Scientists discover how key proteins segregate vital genetic information during mitosis

August 6, 2015, The Wistar Institute
Human chromosomes during metaphase. Credit: Steffen Dietzel/Wikipedia

Chromosomes are responsible for carrying our genes and essentially protecting the information that helps ensure normal, healthy growth, with vital instructions being passed on from cell to cell by a process known as mitosis. While this copying mechanism has been well understood for decades, scientists have been unable to describe exactly how genetic information is protected and properly segregated as mitosis is happening.

Now, new research from The Wistar Institute has identified an interaction between proteins that provides a pivotal role in organizing chromosomes so that vital genetic information gets passed on safely.

The results of the study were published online by the journal Molecular Cell.

To understand how dividing cells protect and faithfully segregate genes that have been transcribed, researchers focused on a protein complex found in human cells called condensin. This set of proteins helps compact more than 20,000 protein-coding genes in the human genome into something that can fit inside the nucleus of each of our cells. Recent studies have found that condensin genes are heavily mutated in various cancers. These mutations promote cancer-causing processes through dysregulation of as well as chromosomal instability.

Ken-ichi Noma, Ph.D., associate professor in Wistar's Gene Expression and Regulation program, studies how disorganization of a cell's nucleus can lead to cancer. Identifying the relationships between proteins that are responsible for protecting chromosomes is a crucial step in learning more about some of the first disruptions of our genes that result in disease.

"How condensin is able to assemble the specific structure of mitotic chromosomes and how this organization promotes segregation during are two significant questions that have faced those of us working in genome biology," Noma said. "We believe this study provides a molecular basis for these important questions."

Previously, Noma's lab showed that many genes are connected to centromeres. Centromeres are sites where two chromatids - copies of newly replicated chromosomes - are positioned to be properly split up during mitosis. Condensin mediates the clustering of RNA polymerase III-transcribed genes (abbreviated Pol III genes) and Pol II-transcribed "housekeeping" genes that are necessary for every cell to function properly. However, scientists did not know exactly how the condensin was being recruited to aid in this process.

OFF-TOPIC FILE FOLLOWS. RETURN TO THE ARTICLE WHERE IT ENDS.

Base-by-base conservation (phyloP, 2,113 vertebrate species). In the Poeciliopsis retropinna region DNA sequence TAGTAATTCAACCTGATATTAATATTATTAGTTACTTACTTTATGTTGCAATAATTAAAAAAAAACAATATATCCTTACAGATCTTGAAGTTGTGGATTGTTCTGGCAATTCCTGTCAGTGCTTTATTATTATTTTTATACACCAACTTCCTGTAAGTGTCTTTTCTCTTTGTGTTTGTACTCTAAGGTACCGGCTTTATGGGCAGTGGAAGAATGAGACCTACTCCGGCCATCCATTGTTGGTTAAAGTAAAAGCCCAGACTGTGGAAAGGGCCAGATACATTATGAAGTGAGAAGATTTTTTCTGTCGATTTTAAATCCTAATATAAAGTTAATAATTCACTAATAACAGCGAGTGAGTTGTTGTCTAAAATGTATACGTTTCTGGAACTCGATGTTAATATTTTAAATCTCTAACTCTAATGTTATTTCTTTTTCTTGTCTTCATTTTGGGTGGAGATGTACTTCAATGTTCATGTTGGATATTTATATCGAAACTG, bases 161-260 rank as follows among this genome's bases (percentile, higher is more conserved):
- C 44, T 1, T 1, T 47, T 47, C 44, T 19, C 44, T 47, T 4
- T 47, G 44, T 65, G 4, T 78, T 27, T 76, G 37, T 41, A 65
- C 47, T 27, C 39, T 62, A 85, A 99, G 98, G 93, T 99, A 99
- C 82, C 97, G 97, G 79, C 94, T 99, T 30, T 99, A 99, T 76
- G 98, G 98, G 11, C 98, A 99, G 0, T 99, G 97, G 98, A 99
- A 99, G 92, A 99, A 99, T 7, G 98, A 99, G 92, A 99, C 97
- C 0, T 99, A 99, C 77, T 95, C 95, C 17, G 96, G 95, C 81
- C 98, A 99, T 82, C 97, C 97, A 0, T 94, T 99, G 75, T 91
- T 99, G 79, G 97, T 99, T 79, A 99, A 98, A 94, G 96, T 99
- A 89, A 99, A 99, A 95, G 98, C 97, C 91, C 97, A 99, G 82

In this study, Noma and his colleagues identified the interactions of proteins that link condensin and mitosis. By studying mitosis in yeast, they were able to identify a subunit of condensin called Cnd2 that binds directly to a protein called the TATA box-binding protein (TBP). TBP is a general transcription factor required for every type of transcription. When Cnd2 binds to TBP, it recruits condensin onto Pol III genes and Pol II-transcribed housekeeping genes. When this happens, condensin tethers these to the centromeres so that when mitosis occurs, the remains protected and intact as the chromatins are split apart.

"This genome-organizing mechanism contributes to effective transmission of important genetic materials during mitosis," Noma said. "By gaining a better understanding of this essential process, we can now study the origins of diseases that arise when this phenomenon is disrupted."

"This is a very elegant example of how Wistar science can broaden our understanding of basic mechanisms of important biologic processes, in this particular case, chromosomal segregation during cell division," said Dario C. Altieri, M.D., president and CEO of The Wistar Institute and director of The Wistar Institute's Cancer Center. "The information obtained from this type of work is pivotal for a better understanding of human diseases and potential new therapies."

Explore further: 'Master controller' behind DNA structure reorganization during senescence identified

Related Stories

How to make chromosomes from DNA

July 28, 2015

Researchers at the University of Tokyo have discovered a long-overlooked process important for converting a long, string-like DNA molecule into a chromosome. This finding gives us a better understanding of the mechanism of ...

Protein scaffold

May 27, 2015

Right before a cell starts to divide to give birth to a daughter cell, its biochemical machinery unwinds the chromosomes and copies the millions of protein sequences comprising the cell's DNA, which is packaged along the ...

New key mechanism in cell division discovered

May 18, 2012

Researchers from the Bellvitge Biomedical Research Institute (IDIBELL) have identified the mechanism by which protein Zds1 regulates a key function in mitosis, the process that occurs immediately before cell division. The ...

Recommended for you

Paleontologists report world's biggest Tyrannosaurus rex

March 22, 2019

University of Alberta paleontologists have just reported the world's biggest Tyrannosaurus rex and the largest dinosaur skeleton ever found in Canada. The 13-metre-long T. rex, nicknamed "Scotty," lived in prehistoric Saskatchewan ...

NASA instruments image fireball over Bering Sea

March 22, 2019

On Dec. 18, 2018, a large "fireball—the term used for exceptionally bright meteors that are visible over a wide area—exploded about 16 miles (26 kilometers) above the Bering Sea. The explosion unleashed an estimated 173 ...


Please sign in to add a comment. Registration is free, and takes less than a minute. Read more

Click here to reset your password.
Sign in to get notified via email when new comments are made.